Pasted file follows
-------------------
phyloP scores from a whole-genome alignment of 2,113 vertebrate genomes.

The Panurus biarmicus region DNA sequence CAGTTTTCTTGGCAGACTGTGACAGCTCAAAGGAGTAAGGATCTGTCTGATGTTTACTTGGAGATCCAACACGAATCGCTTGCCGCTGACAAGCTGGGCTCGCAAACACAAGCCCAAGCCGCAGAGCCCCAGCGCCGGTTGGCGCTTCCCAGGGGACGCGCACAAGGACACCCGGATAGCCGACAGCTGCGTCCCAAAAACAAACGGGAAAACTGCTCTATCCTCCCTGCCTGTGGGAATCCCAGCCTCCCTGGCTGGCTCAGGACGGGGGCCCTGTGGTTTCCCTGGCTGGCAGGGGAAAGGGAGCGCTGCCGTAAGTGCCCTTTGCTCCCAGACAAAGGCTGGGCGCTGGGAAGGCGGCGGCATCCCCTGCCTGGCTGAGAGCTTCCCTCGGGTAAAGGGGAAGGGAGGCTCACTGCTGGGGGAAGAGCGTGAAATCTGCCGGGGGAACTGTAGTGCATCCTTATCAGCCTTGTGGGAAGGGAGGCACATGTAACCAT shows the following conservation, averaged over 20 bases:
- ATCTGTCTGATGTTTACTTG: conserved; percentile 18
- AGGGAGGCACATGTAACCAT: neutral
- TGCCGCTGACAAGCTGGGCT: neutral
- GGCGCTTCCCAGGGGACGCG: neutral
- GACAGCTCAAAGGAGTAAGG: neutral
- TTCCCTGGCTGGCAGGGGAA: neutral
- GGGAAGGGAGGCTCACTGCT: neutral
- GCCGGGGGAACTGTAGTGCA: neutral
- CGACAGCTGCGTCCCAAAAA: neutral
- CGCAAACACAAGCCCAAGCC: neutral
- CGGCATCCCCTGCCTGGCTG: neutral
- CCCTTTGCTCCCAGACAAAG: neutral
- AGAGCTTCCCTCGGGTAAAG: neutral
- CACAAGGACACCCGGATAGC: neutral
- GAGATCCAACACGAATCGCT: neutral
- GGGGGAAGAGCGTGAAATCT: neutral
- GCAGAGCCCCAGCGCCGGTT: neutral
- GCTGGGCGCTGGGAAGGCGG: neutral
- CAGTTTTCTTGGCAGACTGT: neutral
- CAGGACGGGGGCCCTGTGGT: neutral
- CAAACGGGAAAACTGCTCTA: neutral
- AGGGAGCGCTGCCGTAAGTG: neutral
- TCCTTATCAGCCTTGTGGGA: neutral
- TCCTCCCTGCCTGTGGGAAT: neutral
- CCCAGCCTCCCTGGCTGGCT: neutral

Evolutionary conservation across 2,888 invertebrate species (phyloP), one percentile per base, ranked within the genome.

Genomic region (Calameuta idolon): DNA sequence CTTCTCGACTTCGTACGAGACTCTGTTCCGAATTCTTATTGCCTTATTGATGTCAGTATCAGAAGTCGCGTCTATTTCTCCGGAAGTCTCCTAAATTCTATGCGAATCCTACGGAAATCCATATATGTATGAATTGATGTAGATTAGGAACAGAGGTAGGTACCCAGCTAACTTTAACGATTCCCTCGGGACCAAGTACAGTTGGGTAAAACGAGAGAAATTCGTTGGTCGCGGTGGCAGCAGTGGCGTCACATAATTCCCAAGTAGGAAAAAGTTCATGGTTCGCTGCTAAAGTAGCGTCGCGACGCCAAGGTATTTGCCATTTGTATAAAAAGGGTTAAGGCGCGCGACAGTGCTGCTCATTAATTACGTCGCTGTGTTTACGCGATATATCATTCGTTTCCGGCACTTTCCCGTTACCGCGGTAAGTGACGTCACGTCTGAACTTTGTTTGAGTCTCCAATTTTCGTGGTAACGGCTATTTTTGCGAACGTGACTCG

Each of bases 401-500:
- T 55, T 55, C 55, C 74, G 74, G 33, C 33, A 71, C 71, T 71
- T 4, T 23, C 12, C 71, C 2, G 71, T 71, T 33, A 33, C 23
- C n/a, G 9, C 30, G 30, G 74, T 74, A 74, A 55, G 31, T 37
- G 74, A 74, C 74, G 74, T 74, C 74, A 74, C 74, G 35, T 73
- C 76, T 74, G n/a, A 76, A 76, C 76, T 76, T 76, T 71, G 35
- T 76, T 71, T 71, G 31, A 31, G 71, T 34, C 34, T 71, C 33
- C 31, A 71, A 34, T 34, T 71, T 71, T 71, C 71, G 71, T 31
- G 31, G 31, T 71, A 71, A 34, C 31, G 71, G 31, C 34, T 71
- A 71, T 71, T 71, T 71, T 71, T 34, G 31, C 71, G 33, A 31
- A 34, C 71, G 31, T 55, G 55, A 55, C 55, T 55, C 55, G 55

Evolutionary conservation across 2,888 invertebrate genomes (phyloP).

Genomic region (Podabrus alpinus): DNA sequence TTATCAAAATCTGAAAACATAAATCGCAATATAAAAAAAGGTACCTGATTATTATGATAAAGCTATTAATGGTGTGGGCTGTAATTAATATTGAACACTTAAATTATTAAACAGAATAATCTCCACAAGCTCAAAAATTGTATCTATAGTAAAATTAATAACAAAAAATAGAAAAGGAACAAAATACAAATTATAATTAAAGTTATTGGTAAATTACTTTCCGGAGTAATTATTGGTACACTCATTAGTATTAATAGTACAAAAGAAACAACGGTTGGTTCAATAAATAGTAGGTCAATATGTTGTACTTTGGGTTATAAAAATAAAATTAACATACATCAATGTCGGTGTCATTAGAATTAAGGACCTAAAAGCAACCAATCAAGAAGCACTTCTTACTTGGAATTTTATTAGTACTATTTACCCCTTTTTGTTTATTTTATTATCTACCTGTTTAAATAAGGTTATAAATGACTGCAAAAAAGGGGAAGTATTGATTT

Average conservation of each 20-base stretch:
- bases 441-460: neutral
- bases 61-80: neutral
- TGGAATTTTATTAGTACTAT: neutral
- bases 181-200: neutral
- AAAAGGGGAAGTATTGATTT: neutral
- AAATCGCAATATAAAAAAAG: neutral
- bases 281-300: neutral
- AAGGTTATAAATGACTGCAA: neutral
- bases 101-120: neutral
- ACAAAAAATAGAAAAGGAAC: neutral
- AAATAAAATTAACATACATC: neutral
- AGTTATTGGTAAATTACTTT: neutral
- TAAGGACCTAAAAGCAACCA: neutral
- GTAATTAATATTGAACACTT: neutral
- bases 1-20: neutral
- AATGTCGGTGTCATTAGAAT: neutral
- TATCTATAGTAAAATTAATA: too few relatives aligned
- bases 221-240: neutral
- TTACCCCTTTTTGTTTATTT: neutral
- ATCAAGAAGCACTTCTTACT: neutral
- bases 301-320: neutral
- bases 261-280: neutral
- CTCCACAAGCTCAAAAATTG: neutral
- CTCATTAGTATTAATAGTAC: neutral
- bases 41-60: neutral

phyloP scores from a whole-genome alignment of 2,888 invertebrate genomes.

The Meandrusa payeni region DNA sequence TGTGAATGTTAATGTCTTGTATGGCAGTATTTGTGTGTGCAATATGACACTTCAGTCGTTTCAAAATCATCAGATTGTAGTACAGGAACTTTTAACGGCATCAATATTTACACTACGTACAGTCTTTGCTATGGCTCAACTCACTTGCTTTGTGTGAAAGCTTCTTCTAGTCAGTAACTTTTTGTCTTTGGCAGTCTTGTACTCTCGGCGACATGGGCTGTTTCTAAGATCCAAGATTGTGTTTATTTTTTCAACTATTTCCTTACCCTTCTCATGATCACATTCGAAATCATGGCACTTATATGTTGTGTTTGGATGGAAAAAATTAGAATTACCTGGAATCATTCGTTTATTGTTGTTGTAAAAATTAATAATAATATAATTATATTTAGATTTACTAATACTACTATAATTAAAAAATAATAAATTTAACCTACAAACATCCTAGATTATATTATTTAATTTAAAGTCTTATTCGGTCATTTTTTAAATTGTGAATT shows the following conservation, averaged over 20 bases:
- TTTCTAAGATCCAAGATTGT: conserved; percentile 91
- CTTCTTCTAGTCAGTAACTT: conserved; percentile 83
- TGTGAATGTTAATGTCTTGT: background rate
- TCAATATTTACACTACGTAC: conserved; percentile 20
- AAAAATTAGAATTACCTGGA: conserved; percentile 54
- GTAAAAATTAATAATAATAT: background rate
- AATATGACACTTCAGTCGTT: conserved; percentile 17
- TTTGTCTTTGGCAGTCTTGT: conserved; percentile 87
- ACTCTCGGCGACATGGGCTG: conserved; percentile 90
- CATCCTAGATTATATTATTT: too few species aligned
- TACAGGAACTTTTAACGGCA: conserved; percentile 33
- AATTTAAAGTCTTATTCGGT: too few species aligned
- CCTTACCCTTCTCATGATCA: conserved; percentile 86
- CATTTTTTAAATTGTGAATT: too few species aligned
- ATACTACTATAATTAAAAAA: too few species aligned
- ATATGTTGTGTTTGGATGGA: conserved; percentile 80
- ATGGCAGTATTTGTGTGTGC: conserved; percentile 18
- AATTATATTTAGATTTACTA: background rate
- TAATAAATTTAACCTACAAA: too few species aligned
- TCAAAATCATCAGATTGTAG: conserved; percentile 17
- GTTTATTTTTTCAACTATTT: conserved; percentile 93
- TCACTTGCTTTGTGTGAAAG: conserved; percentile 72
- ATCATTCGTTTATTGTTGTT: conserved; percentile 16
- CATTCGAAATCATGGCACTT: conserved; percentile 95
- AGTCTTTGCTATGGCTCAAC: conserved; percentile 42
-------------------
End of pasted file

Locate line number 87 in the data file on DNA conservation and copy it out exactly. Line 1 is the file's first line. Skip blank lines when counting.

- ATGGCAGTATTTGTGTGTGC: conserved; percentile 18